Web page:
Debbie Bennett claims to get her inspiration from the day job in law enforcement. She can’t talk about a lot of the stuff she’s seen and done over the years, but it stews and matures in her mind and often comes out in some twisted form in fiction many years later. She’d tell you more, but then she’d have to kill you afterwards. Her website is here and you can find her on Twitter as @debjbennett

, , , , , , , , , , , , , , , , , , , , , , , , , , , , ,

6 Comments

‘A sequence of notes can transport you to a place and time’ – Debbie Bennett

for logoMy guest this week says she was always secretly a rock chick, and has provided pictorial evidence to prove it. When she turned her creative impulses to writing, music helped create the mood and tone. She writes gritty crime with a heavy dose of psychological thriller, and drew on a aural landscape of Alice Cooper, Soul Asylum, Bon Jovi and Skid Row. She is Debbie Bennett and she’ll be here on Wednesday with her Undercover Soundtrack.

, , , , , , , , , , , , , , , , , , , , , , ,

Leave a comment

The Undercover Soundtrack – Suzie Grogan

for logo‘A sense of collective trauma across a century’

Once a week I host a writer who uses music as part of their creative environment – perhaps to connect with a character, populate a mysterious place, or hold  a moment still to explore its depths. This week’s post is by Suzie Grogan @keatsbabe and @shellshockedgb

Soundtrack by Nick Drake, Kenneth Branagh and the Moody Blues

An ‘Undercover Soundtrack’ reflecting the writing I have been doing over the past two years, and which I will continue to work on for the foreseeable future, offers a particular challenge. Not specifically character driven, yet evoking a sense of collective trauma across a century, my most recent book Shell Shocked Britain: The First World War’s legacy for author picBritain’s mental health is a call to arms for those responsible for supporting service personnel and their families on into the 21st century. It is a tough subject, taking a writer to scenes of horror and despair worthy of the darkest psychological thriller; yet the writing must inspire hope and promote understanding and compassion. Some 80,000 men were diagnosed with shell shock during the Great War, but that is a gross under-estimate. It does not include those that broke down post-war, or who suffered in silence until the ends of their lives. It does not include those on the Home Front – families torn apart by grief, or affected by the trauma of air raids. The soundtrack to Shell Shocked Britain is a varied one indeed.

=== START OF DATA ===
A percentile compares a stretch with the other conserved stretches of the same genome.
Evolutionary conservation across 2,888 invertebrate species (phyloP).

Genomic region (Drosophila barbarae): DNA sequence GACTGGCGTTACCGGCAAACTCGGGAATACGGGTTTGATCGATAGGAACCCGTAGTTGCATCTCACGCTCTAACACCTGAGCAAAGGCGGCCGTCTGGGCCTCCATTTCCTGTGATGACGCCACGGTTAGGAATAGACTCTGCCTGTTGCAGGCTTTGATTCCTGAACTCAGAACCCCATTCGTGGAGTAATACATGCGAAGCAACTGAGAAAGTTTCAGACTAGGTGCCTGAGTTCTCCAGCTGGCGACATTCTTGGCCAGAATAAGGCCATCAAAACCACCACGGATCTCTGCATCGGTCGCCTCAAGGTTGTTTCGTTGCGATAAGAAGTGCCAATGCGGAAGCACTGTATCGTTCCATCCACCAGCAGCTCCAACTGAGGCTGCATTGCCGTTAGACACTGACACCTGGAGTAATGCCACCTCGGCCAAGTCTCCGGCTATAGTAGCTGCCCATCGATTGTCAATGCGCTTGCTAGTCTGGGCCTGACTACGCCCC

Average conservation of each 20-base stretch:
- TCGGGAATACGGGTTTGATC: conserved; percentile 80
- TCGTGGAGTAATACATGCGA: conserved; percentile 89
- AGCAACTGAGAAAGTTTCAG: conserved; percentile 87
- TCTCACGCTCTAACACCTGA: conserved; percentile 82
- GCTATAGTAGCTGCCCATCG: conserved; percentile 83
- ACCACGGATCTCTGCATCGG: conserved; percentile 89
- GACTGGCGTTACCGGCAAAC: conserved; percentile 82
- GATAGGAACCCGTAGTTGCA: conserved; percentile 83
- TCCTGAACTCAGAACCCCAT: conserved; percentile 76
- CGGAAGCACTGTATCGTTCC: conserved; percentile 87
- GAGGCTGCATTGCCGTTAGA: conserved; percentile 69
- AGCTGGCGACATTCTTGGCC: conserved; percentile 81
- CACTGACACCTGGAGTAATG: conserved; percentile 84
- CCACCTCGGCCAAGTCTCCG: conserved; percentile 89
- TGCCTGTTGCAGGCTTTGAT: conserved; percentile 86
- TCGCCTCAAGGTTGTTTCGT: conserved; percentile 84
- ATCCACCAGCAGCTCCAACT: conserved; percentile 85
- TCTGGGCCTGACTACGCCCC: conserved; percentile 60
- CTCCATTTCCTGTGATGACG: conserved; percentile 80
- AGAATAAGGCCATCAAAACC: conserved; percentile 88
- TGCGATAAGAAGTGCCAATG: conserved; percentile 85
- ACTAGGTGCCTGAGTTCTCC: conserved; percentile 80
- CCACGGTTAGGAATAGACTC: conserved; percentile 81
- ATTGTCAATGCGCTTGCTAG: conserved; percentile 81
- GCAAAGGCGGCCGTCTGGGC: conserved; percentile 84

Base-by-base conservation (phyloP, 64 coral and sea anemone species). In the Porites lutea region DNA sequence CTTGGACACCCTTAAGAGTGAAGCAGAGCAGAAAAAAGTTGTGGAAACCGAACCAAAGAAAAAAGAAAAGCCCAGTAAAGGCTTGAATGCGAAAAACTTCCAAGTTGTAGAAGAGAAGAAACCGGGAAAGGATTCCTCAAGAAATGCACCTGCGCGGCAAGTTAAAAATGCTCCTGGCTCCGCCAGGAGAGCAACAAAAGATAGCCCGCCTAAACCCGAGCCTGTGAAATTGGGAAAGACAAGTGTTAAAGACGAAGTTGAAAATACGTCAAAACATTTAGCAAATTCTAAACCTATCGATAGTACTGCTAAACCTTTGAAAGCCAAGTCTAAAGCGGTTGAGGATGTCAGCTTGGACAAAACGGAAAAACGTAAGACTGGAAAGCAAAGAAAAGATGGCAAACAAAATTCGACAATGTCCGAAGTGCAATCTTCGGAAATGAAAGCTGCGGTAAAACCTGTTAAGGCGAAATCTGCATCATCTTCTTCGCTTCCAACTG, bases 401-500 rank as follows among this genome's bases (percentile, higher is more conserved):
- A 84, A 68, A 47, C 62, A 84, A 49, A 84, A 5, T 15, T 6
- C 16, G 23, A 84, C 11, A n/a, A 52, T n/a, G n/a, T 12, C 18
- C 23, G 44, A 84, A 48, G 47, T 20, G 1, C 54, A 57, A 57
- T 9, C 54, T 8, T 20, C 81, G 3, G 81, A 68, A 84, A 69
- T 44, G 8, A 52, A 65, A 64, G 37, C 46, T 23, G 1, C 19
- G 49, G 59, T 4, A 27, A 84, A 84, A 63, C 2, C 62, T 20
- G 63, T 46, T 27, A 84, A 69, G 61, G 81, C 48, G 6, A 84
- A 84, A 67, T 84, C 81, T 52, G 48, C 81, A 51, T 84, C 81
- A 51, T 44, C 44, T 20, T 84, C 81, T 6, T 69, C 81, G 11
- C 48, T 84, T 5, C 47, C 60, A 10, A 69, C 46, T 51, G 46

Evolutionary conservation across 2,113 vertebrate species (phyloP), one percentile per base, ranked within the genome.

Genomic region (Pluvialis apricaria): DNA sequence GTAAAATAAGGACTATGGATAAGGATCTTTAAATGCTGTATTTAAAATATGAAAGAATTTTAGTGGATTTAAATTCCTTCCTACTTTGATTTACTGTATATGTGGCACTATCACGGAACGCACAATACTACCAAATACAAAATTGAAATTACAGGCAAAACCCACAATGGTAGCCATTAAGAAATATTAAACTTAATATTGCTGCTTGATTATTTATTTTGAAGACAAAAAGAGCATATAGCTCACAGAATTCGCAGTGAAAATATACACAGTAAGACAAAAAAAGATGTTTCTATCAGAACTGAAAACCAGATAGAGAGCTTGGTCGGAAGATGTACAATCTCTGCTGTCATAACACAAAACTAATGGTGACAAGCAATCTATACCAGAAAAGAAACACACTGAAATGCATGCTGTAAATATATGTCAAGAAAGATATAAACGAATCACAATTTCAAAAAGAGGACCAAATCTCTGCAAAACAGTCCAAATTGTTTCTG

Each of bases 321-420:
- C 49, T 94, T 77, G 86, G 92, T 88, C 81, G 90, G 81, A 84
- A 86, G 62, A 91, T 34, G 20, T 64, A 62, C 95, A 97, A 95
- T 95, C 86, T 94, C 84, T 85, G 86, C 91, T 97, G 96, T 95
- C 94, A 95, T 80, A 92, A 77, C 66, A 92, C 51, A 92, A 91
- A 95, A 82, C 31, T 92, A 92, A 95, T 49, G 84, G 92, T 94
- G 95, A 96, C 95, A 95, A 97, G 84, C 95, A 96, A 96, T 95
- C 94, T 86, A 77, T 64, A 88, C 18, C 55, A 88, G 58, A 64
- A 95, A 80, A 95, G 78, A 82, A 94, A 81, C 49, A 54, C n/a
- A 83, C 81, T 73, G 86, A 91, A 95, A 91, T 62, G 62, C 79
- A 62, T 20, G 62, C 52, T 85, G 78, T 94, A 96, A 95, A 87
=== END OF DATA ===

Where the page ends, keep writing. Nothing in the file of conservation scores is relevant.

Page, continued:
Gentle despair

The first track I have to mention is Day is Done, by Nick Drake. Drake was a precociously talented young man who found the world a difficult place to live in, despite the opportunities that it offered to express himself through his love of music. My poor husband, regularly working with me at home, was shushed and ignored as I tapped away to the complex and unorthodox guitar and the melancholy lyrics.

Can despair ever be gentle? As I wrote Shell Shocked I came to realise that ultimately it was the return to what passed for normality, the requirement to fit in to a world forever changed, that broke many men post war. One young man wrote, in a note found in his pocket following his suicide

The day is one of intense loveliness, but the purpose for which I came down must be accomplished.

He had served with great courage at the Front, but life had become meaningless for him. Men lost their way, could no longer communicate with loved ones and found solace in self-medication.

Occasionally I would reach a point in the manuscript where I felt drained of any emotion and it was then I would turn to Nick Drake. He ended his life with an overdose of antidepressants, planned or accidental. The track recharged my commitment to expose the horrors and give that despair a voice.

Wilfred Owen